NZ Takes Lead In Amnesty Anti-Torture Campaign
The New Zealand Government today became the first in the world to publicly support a new international drive to stamp out officially-sanctioned torture.
In the first of a rolling series of launch events for the new Amnesty International campaign, the Prime Minister, Helen Clark, gave a Government commitment to New Zealand as a Torture Free Zone, and to working for an end to torture globally.
With Helen Clark and representatives of Amnesty International, including members of the cross-party Amnesty International Parliamentary Group, was Sylvestre Gahungu, who survived eight days of torture in the central African state of Burundi, and is now resident in New Zealand.
It is estimated that at least 30% of the 750 refugees who come into New Zealand each year are survivors of torture in their country of origin.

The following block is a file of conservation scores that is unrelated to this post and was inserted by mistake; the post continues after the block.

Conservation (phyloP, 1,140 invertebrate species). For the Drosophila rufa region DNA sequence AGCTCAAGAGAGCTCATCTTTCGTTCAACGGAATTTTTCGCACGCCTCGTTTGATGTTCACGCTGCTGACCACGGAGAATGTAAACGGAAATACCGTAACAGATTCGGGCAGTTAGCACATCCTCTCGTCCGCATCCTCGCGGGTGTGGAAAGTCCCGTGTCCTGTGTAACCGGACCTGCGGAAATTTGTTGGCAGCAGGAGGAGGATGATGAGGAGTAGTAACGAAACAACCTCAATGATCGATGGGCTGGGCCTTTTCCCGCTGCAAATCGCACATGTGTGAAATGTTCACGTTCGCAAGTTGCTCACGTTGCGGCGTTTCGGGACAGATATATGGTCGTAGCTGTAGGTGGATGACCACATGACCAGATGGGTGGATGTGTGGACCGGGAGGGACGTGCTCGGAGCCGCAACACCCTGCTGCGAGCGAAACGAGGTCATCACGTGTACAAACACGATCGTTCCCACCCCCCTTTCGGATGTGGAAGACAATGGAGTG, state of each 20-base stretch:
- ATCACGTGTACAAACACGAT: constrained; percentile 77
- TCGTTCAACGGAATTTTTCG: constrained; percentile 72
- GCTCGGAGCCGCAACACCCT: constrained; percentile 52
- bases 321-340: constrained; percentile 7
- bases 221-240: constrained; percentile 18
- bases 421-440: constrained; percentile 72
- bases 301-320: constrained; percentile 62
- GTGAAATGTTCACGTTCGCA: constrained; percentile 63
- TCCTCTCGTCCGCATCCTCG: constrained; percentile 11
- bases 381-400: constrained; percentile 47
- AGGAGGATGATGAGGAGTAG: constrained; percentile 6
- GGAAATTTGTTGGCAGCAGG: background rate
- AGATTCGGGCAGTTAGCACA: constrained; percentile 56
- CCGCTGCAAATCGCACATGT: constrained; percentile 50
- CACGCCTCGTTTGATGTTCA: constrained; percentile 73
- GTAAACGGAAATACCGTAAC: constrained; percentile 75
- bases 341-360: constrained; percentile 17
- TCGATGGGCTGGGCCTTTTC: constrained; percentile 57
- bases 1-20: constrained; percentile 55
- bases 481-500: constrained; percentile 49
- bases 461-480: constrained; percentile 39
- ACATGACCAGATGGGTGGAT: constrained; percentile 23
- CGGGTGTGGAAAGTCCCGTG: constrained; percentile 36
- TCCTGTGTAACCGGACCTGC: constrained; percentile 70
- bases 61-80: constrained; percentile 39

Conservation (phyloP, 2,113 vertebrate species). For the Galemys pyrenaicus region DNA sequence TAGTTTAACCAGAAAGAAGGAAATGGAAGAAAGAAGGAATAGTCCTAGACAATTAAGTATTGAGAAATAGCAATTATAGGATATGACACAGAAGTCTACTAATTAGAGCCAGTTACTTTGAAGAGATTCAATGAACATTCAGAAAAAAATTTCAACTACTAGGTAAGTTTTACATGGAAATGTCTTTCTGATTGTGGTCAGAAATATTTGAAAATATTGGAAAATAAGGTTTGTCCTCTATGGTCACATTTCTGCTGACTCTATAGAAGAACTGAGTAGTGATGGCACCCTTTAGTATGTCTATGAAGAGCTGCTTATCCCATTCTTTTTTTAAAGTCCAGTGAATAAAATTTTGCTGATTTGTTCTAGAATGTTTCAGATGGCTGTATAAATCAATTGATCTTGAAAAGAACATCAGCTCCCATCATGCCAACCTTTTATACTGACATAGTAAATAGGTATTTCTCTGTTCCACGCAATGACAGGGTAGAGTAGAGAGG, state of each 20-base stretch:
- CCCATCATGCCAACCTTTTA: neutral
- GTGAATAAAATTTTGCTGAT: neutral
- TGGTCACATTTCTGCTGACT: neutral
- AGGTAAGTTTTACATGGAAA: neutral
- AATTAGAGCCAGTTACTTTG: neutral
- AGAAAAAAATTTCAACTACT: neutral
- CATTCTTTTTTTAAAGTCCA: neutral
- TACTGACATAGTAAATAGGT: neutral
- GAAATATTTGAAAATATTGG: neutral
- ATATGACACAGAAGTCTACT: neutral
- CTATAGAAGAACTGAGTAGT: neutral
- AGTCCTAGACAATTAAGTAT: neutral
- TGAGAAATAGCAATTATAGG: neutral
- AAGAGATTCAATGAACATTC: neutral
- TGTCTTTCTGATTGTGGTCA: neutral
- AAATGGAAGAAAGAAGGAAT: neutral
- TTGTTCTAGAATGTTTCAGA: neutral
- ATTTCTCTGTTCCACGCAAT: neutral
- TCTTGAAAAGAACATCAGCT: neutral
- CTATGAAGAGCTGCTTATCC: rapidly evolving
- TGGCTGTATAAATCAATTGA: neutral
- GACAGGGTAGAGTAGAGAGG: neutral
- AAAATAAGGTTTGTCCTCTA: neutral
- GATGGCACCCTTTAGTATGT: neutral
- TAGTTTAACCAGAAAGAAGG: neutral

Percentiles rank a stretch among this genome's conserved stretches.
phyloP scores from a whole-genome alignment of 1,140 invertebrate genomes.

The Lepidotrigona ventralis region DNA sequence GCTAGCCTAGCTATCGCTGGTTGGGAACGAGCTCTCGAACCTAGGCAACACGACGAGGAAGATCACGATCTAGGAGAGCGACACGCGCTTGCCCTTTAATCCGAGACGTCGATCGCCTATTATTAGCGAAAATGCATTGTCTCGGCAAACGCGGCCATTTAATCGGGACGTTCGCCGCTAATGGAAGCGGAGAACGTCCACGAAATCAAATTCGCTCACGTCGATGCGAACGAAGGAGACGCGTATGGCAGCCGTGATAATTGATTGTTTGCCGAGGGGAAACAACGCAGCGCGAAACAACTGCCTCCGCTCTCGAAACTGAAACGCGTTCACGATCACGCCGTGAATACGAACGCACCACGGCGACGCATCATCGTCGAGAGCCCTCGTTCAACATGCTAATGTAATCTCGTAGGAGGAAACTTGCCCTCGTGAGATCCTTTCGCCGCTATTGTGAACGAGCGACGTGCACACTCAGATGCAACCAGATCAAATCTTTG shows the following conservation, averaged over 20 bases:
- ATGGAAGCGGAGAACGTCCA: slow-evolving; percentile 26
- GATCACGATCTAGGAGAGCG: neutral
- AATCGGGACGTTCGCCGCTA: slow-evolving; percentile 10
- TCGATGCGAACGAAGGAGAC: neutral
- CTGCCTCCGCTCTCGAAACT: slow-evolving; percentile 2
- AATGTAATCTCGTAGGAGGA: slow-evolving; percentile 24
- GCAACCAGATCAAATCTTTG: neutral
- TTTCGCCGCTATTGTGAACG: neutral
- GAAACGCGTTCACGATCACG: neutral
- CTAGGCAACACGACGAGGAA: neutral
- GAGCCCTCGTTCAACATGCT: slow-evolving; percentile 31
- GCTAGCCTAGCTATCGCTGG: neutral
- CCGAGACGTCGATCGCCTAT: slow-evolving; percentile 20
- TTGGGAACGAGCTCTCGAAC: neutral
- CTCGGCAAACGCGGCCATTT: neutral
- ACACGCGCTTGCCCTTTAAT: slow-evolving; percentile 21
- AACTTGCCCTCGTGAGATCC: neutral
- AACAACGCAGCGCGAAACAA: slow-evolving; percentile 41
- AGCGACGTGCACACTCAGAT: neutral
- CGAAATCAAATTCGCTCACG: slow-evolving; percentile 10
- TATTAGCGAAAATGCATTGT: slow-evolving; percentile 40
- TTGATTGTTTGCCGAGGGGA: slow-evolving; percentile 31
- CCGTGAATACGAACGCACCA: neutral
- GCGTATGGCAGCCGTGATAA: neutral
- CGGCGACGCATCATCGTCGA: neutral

Over the past three years, Amnesty International has received reports of torture and brutality carried out by state agents in over 150 countries, and in 70 countries these practices are widespread.
Amnesty's first two major campaigns against torture were followed by the UN Declaration Against Torture (1975) and the Convention Against Torture (1984) later used in the case against Chile's General Pinochet. The aim of the current campaign is to eradicate torture globally.
'New Zealand will continue to lobby other governments to sign up to international conventions to prevent torture and protect human rights, and will give Amnesty International our full support in the campaign', Helen Clark said.
As part of the campaign, Amnesty International this morning launched a new website ? www.stoptorture ? allowing New Zealanders to campaign instantly through on-line petitioning to protect individuals who are in danger of torture. The site can be reached through www.amnesty.org.nz.
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